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Tholwana Borethe – Can anything good emerge from this unlikely tangle?

You may have a better grasp of the whole thing but for me it’s mind boggling.

When I first learnt that the Botswana Congress Party (BCP) had lodged a complaint with the police about four newspaper editors, it seemed that it had embarked on a gamble which had the very real potential to backfire.  The BCP’s action is without precedent. But then there have been other developments which even a few years ago would have seemed unlikely ever to occur. There has been, for instance, the President against the National Assembly and the Chief Justice against the Judges.

If any action was to be taken against the independent newspapers it would have been assumed that this would have been initiated either by the government or by the police. How many of us could have imagined that this action was instead taken by one of the opposition parties! It is generally believed that the commercial newspapers are anti-government.  

Personally, I dislike this generalisation but comparing their content with that of the Daily News does indeed point to profound differences of interest and approach. But now we have a situation which has turned everything upside down. To date, it seems to be widely accepted that it is the government which is antagonistic to the independent press. Now we have a political party utilising the tools of government – such as the Penal Code – to have the four editors investigated. 

In doing so, it has, of course, called on one arm of government, the police, to investigate another, the DIS which, in my book, is an impossibility because the DIS is not in any way answerable to the police. Is there even the remotest possibility that the police can bring this issue to a conclusion without the involvement of the DIS? But then again, the BCP’s complaint to the police is that the four editors have erred by knowingly publishing false information thus causing alarm to the general public thereby falling foul of the penal code.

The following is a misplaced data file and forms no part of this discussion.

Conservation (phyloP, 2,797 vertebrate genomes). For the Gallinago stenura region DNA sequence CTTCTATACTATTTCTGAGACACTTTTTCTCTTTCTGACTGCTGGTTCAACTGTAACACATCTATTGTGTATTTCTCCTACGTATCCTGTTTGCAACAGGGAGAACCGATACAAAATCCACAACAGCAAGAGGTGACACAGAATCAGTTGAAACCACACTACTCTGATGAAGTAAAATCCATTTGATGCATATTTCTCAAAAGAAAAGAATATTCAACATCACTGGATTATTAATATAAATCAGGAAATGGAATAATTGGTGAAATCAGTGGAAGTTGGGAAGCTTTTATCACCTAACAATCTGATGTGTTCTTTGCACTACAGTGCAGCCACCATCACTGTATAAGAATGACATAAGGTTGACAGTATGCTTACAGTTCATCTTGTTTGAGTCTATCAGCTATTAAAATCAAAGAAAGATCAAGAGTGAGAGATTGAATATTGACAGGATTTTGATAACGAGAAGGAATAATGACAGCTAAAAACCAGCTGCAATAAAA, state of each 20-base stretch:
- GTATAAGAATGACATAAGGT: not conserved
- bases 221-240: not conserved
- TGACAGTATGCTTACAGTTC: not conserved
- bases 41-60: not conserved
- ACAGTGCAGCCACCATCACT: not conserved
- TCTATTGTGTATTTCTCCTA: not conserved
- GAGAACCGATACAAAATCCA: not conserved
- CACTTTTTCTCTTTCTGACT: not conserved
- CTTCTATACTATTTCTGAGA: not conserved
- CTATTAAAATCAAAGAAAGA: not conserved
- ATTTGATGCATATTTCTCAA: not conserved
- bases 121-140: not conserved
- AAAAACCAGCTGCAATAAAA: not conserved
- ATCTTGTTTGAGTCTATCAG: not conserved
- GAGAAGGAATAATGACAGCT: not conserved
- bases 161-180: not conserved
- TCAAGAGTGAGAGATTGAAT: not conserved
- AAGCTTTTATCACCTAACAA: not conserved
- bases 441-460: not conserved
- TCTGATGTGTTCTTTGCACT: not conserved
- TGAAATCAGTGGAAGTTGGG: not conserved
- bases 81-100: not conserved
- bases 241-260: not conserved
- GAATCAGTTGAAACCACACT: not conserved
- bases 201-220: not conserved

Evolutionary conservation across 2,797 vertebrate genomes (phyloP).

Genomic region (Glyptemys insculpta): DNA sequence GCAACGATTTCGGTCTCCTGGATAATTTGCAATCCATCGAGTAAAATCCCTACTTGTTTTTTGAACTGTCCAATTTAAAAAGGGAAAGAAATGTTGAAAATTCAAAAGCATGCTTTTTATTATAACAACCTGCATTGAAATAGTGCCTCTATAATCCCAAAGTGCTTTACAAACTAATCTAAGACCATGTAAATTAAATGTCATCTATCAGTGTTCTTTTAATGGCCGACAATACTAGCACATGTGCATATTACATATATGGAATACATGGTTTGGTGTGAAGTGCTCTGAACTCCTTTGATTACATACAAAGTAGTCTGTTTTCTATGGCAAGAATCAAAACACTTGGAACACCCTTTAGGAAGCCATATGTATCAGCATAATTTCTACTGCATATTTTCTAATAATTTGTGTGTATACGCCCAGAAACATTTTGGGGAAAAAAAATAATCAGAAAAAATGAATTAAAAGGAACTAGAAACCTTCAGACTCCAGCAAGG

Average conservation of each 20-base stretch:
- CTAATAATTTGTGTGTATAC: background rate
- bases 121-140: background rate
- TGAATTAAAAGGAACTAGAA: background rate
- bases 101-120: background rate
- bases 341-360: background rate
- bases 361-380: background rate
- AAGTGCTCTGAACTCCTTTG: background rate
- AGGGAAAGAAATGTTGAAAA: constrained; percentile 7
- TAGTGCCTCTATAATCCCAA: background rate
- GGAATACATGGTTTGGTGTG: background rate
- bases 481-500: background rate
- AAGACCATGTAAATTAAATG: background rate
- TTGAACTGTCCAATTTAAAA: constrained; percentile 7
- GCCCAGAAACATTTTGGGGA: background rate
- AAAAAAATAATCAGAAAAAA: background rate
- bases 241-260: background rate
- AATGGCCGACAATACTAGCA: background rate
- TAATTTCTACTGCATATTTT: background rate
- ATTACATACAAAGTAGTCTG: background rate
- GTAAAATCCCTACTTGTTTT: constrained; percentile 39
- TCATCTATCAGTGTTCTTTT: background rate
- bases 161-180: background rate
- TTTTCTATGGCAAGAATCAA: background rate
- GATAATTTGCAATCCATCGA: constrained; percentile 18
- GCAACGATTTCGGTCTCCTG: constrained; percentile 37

The obvious precedent would seem to be the very unhappy action taken by the police against the then editor of the Okavango Observer, Caitlin Davies, following her news report about a gang of youths which was causing fear in the Maun community. Legally, I would suppose that it must be extraordinarily difficult to gauge the nature of fear and the extent to which it has affected a community.

In this instance, the complaint is

that fear, loss of reputation, embarrassment, disquiet, upset has been caused to a particular section of the community, the BCP, whilst the rest of society is seemingly unaffected, perhaps even disinterested. It would be a very different matter if the police had taken this action on their own volition; but they didn’t. Why didn’t they?

They did so at the behest of a relatively small section of the community which apparently made no attempt to suggest that the community as a whole had been damaged by this one instance of supposedly false reporting. The police have first to establish, I suppose, if the report in question was indeed false, how it was planted and by whom and whether all the four editors or some of them knowingly or unknowingly published something that was not true.

Curiously, the denial by the DIS that it was involved, automatically implied that it did indeed know that the report was false.  So, who did do it and why? The issue took yet another twist when the editors sought to know the views of all the political parties about those laws which they deemed to be regressive.  

It can be expected, I suppose, that the BDP will ignore the question whilst the other parties may or may not decide to respond given their past record on this issue and their uncertainty, perhaps, in knowing what was to be gained or lost if they were to do so. In addition, they might well be reluctant to take the requested stand knowing that this would implicitly mean support for the BCP which it might not view as being in its best interests. 

How the UDC will react to this turmoil will be of much interest. The BCP had taken this action as a party and not as a member of the UDC but the problems facing one should presumably be problems facing all. Certainly, the BCP must be hoping, even assuming, that the UDC will back it.

If it doesn’t the Umbrella is seriously fractured. But can it do so without knowing precisely what its involvement might mean? But yet another element of this strange affair was pithily voiced by Thomas Nkhoma in the Guardian who emphasized how our reluctance to communicate and inform is opening the door to yet more issues of this kind.

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